The region of La Mancha is central Spain’s sweet spot. Often overlooked as a dusty plain to rush through on express trains from Madrid to southern cities, people miss its enviable qualities.
For in these plains there’s history, incredible food, culture – it’s the birthplace of one area of the arts, and nature in abundance.
This dust bowl punctuated by a wave of windmills, some of which are as old as the sprinkling of hills on which they stand, was home to author Miguel de Cervantes, who died 400 years ago.
Cervantes’ first novel was the first novel. The Ingenious Gentleman Don Quixote of La Mancha, more often known as Don Quixote, was published in 1605 and is believed to be the first novel ever created. It’s also hailed as one of the greatest novels ever written.
The tragicomedy charts the life of a nobleman who falls in love with a farm girl (who has no idea of his love for her), loses his sanity, and sets out to revive chivalry. He renames the farm girl Dulcinea, his sweetheart – dulce being Spanish for sweet.
The book uses the countryside that Cervantes grew up in as a backdrop, and as we wandered this land we unearthed many of its sweet corners.
The nature of Cervantes country – Tablas de Daimiel in La Mancha
It was at Tablas de Daimiel National Park however that La Mancha’s tranquility and delicate beauty unveiled itself.
We had unusually bad luck during our trip to Spain – it was a week in which Europe’s weather did a 180-degree turn. As we left bright blue spring skies in London, we landed into unusually overcast and rainy weather in Spain.
So despite the vibrant spring flowers and spectacle of Tablas de Daimiel, these photos don’t do justice to how beautiful it would look under normal weather conditions, which in this region of Spain is characterised by temperatures of 40C in summer.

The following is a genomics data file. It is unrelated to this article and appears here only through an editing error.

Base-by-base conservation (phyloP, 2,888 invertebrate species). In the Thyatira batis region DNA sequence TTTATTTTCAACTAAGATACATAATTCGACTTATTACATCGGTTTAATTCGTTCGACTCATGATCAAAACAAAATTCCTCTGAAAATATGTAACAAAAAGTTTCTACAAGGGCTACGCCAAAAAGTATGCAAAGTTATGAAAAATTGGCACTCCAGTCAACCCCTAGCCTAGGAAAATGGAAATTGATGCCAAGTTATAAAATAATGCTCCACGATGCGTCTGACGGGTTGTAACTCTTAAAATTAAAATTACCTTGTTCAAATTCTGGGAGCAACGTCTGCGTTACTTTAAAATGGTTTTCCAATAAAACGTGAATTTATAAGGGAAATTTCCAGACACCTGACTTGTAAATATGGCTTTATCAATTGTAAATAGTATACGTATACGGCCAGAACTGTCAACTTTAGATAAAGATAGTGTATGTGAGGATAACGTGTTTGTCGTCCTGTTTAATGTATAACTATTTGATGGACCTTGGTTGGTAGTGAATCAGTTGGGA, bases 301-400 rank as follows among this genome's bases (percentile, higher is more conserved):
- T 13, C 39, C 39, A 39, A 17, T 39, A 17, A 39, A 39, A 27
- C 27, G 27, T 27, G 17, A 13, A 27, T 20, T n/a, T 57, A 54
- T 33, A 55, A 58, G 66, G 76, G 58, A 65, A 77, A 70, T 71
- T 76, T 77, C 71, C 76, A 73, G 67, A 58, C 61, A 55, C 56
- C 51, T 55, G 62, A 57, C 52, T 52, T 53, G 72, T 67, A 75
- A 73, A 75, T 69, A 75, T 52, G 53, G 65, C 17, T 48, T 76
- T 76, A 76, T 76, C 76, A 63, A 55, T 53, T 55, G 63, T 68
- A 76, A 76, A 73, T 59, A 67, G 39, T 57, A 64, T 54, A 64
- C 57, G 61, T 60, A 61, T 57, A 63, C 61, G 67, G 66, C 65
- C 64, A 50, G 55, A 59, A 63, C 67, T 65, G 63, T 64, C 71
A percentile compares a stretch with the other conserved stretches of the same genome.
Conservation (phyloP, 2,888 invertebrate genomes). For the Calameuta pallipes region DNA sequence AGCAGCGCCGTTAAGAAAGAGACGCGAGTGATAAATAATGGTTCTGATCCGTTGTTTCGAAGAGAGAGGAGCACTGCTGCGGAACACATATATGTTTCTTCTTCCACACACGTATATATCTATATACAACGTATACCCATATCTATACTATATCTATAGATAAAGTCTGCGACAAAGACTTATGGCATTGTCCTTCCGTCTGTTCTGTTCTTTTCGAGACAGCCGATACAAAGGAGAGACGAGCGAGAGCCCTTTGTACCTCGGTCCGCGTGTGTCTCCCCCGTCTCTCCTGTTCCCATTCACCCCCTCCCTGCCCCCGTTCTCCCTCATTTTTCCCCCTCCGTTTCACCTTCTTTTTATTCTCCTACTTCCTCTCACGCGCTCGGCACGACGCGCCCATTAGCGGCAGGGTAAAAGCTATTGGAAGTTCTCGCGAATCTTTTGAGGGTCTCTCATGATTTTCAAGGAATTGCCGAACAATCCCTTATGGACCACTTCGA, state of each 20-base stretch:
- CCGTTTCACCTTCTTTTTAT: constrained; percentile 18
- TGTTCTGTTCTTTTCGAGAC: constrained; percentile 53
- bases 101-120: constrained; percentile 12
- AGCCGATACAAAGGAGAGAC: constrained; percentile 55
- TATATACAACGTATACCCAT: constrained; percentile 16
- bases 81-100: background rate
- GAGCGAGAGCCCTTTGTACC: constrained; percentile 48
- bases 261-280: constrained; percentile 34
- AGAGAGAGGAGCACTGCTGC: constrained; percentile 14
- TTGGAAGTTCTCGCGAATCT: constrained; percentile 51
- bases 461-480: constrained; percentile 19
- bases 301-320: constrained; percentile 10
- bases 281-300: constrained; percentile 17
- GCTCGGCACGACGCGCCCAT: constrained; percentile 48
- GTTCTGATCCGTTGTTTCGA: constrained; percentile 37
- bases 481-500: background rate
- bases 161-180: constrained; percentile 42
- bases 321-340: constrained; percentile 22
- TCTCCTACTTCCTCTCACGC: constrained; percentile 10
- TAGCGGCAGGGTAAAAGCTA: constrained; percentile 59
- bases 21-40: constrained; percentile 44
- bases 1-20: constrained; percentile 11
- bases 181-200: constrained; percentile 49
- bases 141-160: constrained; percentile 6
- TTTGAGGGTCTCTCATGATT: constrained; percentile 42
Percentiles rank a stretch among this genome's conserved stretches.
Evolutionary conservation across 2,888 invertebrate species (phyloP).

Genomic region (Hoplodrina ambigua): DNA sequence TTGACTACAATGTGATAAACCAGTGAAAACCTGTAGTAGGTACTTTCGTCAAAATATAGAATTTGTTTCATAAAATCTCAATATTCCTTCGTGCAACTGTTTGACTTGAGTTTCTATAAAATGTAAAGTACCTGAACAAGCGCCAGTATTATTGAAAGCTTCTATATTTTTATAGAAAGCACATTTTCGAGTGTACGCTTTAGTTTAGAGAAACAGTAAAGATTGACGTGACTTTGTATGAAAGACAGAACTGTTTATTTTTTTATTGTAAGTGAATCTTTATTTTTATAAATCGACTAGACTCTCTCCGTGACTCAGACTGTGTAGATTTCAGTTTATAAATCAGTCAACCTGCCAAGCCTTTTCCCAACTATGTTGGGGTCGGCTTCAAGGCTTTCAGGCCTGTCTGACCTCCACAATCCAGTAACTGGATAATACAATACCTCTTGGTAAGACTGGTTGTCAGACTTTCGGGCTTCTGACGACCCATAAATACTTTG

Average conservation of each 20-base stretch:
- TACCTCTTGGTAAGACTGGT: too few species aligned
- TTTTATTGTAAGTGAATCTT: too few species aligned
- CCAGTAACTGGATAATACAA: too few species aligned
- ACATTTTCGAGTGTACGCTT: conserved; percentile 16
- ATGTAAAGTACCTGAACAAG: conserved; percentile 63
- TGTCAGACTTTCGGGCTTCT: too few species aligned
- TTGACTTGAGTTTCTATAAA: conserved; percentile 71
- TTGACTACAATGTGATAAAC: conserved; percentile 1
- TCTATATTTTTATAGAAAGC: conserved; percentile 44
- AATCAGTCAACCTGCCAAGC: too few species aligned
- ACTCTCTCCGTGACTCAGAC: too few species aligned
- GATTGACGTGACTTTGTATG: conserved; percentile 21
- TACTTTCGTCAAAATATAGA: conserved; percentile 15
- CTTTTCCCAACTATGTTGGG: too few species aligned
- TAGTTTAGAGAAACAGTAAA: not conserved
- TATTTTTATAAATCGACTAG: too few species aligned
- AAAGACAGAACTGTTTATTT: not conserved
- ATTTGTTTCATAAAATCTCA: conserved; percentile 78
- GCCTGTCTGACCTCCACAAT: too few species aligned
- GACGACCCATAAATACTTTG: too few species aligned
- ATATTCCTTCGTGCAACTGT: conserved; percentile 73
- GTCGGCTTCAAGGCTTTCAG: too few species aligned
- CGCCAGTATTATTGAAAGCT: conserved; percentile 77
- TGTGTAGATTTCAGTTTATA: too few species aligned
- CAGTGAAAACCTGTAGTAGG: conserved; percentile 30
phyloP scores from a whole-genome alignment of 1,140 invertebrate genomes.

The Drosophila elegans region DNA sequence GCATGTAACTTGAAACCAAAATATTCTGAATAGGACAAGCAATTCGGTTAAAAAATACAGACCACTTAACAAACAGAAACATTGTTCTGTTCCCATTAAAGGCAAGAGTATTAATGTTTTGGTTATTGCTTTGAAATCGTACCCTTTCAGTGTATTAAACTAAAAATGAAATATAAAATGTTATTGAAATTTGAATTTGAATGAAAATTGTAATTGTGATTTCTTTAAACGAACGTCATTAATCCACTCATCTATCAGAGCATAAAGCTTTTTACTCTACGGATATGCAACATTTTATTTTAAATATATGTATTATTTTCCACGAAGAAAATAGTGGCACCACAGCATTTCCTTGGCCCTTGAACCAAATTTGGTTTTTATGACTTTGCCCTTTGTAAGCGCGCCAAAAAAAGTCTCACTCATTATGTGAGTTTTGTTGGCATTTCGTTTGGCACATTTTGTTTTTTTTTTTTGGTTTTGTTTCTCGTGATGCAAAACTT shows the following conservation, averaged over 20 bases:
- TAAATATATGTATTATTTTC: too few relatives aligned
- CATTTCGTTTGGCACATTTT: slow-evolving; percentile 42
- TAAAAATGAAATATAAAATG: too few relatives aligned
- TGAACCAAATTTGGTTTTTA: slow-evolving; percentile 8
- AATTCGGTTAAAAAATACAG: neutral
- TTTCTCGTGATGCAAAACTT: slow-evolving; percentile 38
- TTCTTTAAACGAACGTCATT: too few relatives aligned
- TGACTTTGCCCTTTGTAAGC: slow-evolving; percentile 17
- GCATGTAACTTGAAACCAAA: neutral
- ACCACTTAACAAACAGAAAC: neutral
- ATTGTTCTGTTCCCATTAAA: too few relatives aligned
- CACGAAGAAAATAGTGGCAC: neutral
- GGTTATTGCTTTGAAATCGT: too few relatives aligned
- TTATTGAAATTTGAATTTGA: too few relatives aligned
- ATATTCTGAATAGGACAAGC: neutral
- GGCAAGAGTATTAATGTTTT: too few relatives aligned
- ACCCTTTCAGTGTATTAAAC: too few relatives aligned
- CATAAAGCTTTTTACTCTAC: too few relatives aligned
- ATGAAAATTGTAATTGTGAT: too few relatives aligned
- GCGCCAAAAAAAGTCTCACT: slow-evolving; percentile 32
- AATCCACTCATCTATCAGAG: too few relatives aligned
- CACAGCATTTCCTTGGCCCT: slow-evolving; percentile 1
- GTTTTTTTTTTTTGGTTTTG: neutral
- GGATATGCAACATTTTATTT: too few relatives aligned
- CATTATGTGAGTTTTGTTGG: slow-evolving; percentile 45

Tablas de Daimiel is an area of wetlands created by the Guadiana River – the fourth largest in Spain. But this Spanish region’s flat plains have slowed the river so much it has become a wetland, creating something of a delta.
This delta is home to 100 bird species, which can be seen around the park from telescopes and bird hides.
It is also home to mammals including wild boar, otters, wild cats, mongooses and red foxes, plus reptiles including frogs and toads.
Exploring the 30 square kilometre national park is made simple with a number of walking routes along paths and boardwalks over the expanses of water.
And this afforded us a perfect escape from the rush of modern life – a chance to press pause and embrace its peacefulness. To literally stop and smell the flowers.
Spring is a wonderful time to be in Spain. It’s when colour reigns, before the hot summer sun scorches it from the landscape.
It’s when poppy heads flip-flop on the breeze, and yellow, blue and pink petals play across the countryside.
We revelled in nature’s vivid oil painting as we strolled through Tablas de Daimiel’s fields of colour.
Then along more boardwalks over gently rippling water.
Where we’d pause for the passage of a red-crested pochard or grebe.
All the while we were guided through the park by Vincente, one of its expert guides, who’d reveal its magic to us from his telescope – we spotted hawks circling above and listened to the sweet melody of nightingales singing across the park.
He also informed us about the crayfish farmers of yesteryear who lived in small stone-built houses by the Guadiana River before its native crayfish were killed off by an imported species.
In our busy lives it is rare for us to stop. To take time out from the rush of the 21st century.
It’s now become unusual for us to put down our smartphones and tablets and take in our surroundings. To embrace them without the filter of technology, taking things in with our eyes and ears.
Perhaps this is why Tablas de Daimiel had me in its grip – the outside world melting away as I immersed myself further and further into the park.
The park proved to me to be one of Spain’s sweetest spots – a place Dulcinea would surely have loved.